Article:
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Sri Lanka Risks Increase in Human Trafficking: UN
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27th March 2008
Mr. Gary Lewis, Representative UNODC ROSA
Sri Lanka's protracted and increasingly bloody civil war is making the country more vulnerable to human trafficking, a senior United Nations official said yesterday.
People fleeing conflict-torn areas in Sri Lanka's north and east, where fighting between Tamil Tiger rebels and state security forces has raged since 1983, opened the door to people smugglers keen to profit from the vulnerable, the United Nations said. "The conflict you have is quite clearly going to be a major factor in increasing vulnerability of some of the country's young people," Gary Lewis, representative of the U.N. Office for Drugs and Crime in South Asia, told Reuters. "Migration is the key in which traffickers and traffic victims meet," Lewis said after a briefing in Colombo.
Sri Lanka, a developing nation of 20 million, has one of the lowest incidences of people smuggling in Asia, despite the ongoing conflict which has claimed 70,000 lives. Lewis's office estimates at least 150,000 people are trafficked within South Asia each year led by India and followed by Nepal, Bangladesh and Pakistan.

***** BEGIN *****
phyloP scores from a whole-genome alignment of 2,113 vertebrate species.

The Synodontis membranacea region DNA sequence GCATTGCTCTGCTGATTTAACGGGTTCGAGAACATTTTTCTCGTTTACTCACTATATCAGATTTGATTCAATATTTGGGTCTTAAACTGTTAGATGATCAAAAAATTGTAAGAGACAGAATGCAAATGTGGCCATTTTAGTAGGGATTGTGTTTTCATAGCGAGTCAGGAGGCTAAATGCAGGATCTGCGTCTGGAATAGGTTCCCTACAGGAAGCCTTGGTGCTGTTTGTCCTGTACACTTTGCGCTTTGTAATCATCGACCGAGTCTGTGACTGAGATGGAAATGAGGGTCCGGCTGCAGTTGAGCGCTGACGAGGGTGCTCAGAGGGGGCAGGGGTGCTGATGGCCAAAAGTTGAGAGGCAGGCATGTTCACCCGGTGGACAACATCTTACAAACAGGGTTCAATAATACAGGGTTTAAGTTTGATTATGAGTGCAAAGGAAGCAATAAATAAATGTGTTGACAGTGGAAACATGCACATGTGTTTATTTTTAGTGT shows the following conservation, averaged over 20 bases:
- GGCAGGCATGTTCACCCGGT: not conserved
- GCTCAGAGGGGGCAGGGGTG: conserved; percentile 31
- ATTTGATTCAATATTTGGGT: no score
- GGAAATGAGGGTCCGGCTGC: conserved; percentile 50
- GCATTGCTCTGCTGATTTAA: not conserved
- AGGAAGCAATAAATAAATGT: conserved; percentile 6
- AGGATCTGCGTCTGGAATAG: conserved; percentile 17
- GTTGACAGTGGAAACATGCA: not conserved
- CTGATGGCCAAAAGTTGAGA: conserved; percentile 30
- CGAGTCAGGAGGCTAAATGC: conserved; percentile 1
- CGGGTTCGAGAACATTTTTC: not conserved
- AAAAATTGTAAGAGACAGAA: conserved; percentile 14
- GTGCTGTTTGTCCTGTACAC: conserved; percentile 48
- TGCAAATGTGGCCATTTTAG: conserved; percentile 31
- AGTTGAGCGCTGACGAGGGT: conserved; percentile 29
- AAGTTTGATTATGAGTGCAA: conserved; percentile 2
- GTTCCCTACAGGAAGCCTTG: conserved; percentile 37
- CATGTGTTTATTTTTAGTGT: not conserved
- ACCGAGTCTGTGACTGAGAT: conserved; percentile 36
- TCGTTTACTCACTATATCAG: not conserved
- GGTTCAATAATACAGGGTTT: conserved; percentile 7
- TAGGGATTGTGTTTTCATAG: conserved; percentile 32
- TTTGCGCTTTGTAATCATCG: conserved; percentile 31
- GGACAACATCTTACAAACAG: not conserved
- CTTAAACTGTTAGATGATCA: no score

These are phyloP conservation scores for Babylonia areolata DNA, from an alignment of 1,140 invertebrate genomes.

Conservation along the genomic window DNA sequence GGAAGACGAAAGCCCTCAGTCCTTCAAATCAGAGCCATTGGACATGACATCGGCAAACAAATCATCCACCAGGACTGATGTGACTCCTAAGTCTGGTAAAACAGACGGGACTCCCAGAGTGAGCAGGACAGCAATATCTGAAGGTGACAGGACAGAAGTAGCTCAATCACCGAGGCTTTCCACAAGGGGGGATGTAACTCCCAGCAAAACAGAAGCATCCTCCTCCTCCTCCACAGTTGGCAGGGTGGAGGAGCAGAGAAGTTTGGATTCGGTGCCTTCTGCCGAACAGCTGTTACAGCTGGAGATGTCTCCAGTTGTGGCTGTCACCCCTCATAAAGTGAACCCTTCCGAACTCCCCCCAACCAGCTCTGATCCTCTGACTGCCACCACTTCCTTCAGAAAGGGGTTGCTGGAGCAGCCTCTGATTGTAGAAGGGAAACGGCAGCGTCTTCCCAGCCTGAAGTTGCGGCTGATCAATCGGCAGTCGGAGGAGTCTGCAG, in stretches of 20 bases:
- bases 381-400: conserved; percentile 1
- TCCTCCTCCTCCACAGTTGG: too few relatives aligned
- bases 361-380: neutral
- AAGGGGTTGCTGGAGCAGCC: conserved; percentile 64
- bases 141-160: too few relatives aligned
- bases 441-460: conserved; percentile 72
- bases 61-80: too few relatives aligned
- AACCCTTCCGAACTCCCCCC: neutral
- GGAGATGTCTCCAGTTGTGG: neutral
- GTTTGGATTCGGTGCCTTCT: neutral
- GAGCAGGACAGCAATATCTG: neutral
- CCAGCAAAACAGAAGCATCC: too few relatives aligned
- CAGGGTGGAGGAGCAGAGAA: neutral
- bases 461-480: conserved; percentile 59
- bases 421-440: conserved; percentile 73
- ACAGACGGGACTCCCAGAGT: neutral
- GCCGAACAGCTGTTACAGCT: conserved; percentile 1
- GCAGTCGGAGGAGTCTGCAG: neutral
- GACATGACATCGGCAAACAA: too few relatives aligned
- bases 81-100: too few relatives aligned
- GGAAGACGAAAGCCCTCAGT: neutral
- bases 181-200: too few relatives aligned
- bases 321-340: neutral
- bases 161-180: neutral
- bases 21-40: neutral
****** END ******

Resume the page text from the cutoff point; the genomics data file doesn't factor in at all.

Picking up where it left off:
But with fighting intensifying between government troops and the rebels, the U.N.'s refugee agency UNHCR says around 188,000 Sri Lankans have been forced from their homes since April 2006.
There are also tens of thousands of others living long-term in internal refugee camps after two-and-a-half decades of war, many in rudimentary conditions in tents. "As soon as you disrupt a child from their home environment, there is movement and there is lack of physical contact with those who love and care for them," said Lewis, referring to children living in what were supposed to be temporary tent camps.
"You are going to get increased vulnerability on trafficking and also children being abused," Lewis said.
Though poverty, natural disaster and demand for cheap labour and prostitution also contributed to human trafficking in Sri Lanka, conflict could accelerate the problem.
"You will get dysfunctional families. You will get young men turning to crime," Lewis said.